In 2008 tech luminaries such as Wired Magazine began posting articles proclaiming the death of the blog. The gargantuan Huff Post and Buzz Feed were just beginning their infamous rise to power and the rhetoric at the time was deeply rooted in negativity; nobody could quite fathom how smaller blogs might compete with the new, all powerful ‘super’ blogs taking over the blogosphere.
Fast-forward 7 years, it’s 2013: The year Google Reader finally died and the last person in the universe decided called it a day completely with RSS feeds. The Huff Post, Buzz Feed and Mashable sit proudly at the top of Technorati most popular blogs (as they have done for years) and nobody (it seams) is even that bothered about reading online anymore.
Glancing at the evidence, you could be forgiven for assuming that Wired, and the rest of the doomsayers of 2008 were 100% right. But it is my opinion that those commentators that donned the proverbial sandwich boards and emblazed them with ‘The End Is Neigh’ slogans where guilty of the same trap that so many other technology futurists have fallen foul of over the years; the misassumption that subtle changes and diversifications in the consumption of technology will not have profound effects on the way people digest media.
Users have a crafty and clever way of repurposing technologies, changing their uses and consequently the very ideals that underpin them. Blogging pre 2008 was revolutionary in nature; it was a one-finger salute to the old-world publishing community. It was a powerful new platform from which censorship and editorial decision-making were rubbished and castaway. There was vigorous desire just to create, something, anything, as long as it was different to that that came before!
In 2013 the blogging revolution is a distant memory to some and an inconsequential moment in Internet history to most. Bloggers are still publishing great content on a regular basis but the type of blogging has changed, and so has the audience.
Here are 4 types of small (or personal) blog that can still draw dedicated and quite often large readerships from those people who still think the written word has some relevance online:
1) The Hobbiest blog
Niche/hobbiest blogs are powerful knowledge tools for people whom have very specific interests. The niche blogger generally doesn’t care for traffic stats and visitor numbers. But by sharing their passion and connecting in an intimate fashion with a small number of readers niche bloggers are doing what should bloggers have been doing all along – making real connections with other people interested in the same topics as the writer.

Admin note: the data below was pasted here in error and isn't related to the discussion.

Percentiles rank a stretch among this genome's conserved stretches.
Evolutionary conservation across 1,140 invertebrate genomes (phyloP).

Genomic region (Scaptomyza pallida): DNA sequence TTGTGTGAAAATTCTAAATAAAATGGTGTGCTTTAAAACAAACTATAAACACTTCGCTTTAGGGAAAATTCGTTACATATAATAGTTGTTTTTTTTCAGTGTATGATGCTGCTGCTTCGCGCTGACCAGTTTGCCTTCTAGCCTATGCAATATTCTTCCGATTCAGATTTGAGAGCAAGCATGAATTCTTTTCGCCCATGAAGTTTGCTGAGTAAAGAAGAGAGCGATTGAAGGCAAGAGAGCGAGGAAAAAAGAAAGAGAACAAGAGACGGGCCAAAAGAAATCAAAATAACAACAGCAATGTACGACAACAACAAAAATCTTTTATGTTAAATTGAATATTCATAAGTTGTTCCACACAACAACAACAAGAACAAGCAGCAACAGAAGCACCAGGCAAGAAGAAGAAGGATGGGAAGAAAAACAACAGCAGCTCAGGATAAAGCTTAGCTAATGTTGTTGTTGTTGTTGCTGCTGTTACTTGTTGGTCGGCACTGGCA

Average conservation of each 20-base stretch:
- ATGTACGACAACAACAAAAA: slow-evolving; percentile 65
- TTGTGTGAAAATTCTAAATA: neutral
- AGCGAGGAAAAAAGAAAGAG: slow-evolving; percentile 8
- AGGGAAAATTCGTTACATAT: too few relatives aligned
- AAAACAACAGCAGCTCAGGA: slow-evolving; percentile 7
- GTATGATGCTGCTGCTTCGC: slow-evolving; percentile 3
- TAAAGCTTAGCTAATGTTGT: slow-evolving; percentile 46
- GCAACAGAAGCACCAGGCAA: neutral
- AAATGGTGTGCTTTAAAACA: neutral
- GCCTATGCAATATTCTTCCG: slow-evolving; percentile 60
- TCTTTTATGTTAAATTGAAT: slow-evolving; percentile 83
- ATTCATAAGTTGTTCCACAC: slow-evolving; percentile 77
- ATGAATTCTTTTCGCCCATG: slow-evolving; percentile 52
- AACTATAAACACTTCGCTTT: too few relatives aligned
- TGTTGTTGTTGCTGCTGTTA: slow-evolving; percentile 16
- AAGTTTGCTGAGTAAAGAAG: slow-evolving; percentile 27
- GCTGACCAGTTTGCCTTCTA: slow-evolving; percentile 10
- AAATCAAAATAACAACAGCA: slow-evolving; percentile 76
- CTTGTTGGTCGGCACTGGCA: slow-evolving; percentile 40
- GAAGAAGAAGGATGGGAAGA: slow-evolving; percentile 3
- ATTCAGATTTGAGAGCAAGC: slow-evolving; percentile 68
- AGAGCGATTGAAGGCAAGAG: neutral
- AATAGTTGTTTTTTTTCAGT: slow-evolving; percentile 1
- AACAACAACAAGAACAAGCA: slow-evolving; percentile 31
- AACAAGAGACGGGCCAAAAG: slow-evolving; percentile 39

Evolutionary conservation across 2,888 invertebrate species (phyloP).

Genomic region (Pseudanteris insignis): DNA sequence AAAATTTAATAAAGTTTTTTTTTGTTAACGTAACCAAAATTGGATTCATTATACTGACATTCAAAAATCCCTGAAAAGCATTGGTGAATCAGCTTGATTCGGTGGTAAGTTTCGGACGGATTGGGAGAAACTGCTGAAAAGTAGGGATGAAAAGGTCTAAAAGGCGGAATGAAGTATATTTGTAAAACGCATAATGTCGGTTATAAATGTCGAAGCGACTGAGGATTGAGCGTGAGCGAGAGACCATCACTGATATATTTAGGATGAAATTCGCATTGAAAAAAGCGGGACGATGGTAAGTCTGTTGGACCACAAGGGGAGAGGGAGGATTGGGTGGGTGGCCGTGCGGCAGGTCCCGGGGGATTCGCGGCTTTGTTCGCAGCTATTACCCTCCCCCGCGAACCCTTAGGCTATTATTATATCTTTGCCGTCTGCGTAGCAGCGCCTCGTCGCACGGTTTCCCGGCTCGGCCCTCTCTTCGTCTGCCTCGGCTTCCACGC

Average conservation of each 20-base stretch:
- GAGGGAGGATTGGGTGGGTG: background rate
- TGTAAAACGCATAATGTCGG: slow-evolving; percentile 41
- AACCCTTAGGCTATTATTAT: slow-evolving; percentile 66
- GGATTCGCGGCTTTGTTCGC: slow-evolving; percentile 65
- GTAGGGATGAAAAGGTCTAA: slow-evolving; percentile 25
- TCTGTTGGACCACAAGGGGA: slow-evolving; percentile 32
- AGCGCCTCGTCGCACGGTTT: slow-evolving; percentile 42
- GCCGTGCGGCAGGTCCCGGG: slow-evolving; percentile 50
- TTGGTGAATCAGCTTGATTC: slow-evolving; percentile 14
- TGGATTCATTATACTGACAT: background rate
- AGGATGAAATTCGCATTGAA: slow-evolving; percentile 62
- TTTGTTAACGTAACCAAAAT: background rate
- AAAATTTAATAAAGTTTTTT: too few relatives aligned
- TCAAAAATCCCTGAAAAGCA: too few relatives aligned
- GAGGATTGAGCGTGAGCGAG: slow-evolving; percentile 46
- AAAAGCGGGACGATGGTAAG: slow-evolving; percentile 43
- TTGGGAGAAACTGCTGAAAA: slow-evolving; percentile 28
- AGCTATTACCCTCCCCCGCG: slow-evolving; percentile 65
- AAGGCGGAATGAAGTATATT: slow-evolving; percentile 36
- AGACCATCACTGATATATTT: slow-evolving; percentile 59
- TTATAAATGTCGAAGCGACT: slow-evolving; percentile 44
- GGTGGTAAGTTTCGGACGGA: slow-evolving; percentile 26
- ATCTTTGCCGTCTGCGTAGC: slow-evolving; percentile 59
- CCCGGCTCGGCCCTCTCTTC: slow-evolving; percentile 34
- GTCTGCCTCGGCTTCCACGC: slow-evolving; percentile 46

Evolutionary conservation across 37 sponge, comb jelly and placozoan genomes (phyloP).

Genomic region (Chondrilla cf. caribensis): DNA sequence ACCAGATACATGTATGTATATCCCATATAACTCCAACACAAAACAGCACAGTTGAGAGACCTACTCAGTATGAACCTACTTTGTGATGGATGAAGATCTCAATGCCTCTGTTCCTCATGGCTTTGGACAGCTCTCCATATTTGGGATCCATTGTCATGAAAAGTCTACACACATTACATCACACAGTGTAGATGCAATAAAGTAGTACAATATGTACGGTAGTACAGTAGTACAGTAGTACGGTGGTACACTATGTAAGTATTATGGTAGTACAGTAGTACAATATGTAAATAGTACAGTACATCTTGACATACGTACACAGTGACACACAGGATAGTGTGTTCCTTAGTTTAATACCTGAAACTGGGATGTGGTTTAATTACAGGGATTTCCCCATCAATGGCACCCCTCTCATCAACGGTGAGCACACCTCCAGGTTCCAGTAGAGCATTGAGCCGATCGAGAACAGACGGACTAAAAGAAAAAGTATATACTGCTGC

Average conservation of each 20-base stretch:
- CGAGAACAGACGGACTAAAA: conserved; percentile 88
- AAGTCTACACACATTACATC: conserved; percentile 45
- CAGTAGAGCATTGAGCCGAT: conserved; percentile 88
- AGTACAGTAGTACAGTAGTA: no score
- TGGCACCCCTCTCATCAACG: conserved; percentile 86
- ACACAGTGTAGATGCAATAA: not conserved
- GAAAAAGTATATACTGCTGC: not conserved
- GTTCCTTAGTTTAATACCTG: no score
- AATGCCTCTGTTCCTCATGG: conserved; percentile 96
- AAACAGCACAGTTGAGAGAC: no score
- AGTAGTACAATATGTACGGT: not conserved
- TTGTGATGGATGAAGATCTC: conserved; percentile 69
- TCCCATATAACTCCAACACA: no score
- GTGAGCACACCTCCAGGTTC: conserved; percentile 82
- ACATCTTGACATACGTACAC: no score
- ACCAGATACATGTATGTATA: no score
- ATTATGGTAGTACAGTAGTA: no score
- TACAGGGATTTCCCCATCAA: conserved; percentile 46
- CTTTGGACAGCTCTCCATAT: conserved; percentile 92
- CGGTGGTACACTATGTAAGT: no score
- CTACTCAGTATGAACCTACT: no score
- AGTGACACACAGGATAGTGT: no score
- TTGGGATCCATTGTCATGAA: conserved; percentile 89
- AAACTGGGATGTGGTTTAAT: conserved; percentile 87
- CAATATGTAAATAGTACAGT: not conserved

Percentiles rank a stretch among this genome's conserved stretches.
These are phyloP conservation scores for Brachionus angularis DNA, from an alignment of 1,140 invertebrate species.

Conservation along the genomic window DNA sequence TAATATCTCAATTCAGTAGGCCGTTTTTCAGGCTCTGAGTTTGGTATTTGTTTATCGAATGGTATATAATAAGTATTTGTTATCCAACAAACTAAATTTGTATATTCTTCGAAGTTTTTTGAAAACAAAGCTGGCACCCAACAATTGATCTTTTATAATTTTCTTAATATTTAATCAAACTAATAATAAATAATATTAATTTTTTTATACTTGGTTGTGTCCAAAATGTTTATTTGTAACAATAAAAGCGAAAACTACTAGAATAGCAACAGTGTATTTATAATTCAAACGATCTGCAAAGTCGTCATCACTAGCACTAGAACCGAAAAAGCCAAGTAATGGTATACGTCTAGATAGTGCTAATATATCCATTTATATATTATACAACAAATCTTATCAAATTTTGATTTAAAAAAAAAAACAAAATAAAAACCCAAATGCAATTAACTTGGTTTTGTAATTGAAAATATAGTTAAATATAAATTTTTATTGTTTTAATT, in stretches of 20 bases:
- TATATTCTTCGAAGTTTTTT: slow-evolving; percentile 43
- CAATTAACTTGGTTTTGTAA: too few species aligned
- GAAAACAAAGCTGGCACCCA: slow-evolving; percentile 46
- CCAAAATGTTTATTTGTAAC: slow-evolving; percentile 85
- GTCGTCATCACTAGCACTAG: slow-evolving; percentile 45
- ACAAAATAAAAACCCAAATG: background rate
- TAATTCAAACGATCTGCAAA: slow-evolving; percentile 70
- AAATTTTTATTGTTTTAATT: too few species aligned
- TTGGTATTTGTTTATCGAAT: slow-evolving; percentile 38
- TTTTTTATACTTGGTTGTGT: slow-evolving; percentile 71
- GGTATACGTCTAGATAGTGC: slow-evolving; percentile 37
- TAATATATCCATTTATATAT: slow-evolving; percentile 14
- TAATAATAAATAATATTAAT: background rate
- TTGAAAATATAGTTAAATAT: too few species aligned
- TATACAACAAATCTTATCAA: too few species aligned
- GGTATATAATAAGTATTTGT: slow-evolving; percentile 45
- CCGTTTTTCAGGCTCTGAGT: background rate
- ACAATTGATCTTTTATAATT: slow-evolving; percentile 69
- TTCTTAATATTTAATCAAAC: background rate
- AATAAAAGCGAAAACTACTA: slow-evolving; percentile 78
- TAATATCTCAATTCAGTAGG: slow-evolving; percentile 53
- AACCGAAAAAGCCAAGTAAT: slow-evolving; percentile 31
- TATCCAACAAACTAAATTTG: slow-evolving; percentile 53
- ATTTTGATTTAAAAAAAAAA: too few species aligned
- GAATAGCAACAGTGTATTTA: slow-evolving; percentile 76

2) The Business Blog
Bloggers and professional writers everywhere should probably be knelt in subservience chanting something along the lines of “All Hail Google’s New Webmaster guidelines”
The business blog is the new backbone of the blogging community. Businesses everywhere now understand the importance of providing fresh, interesting and relevant content to consumers and potential customers across the globe. Consumers like to be kept in the loop – transparency is the new black. Certain businesses are now considered though-leaders due to their blogging efforts, and of course Google loves to digest and crawl actionable and unique content direct from a businesses URL.
3) The Music Blog
In a space that has so many genres, sub-genres and genres that haven’t even been coined yet, there will always be space for a snappy wordsmith with a keen ear for new music. Unlike other industries, music journalism has continued to evolve and in some ways has grown into the online space in a more mature and creative direction than, say for example film. Where the industry giants failed the bloggers succeeded – long live the independent music journo!
4) The Blog About Blogging
The royalty of the blogosphere, the king, queen and jester of the court, all rolled into one. The pseudo blog has become the unstoppable driving force of the blogging industry.
The last 3 years has seen the development of the content marketing industry – the marketing industry’s answer to taming social networks and modern search algorithms.
Blogging about how to write/produce better blogs and how to project them to as wide an audience as possible has become one of the most written about and read subjects online. As more and more businesses prick their ears up and more directors and CEO’s start to take an interest in blogging the question of how best to do it has become a huge industry in its own right!
As for blogging being dead for 7 years, we we all know that hasn’t happened. Blogging continues to grow and change. It develops and shifts at a faster rate then any other publishing platform. It is this diversity and freedom to publish hat continues to drive it forward..
And this is why it just will not die quietly.
So there you have it: A blog about the death of blogging, written on a personal blog that’s all about blogging.
I’m off for a beer x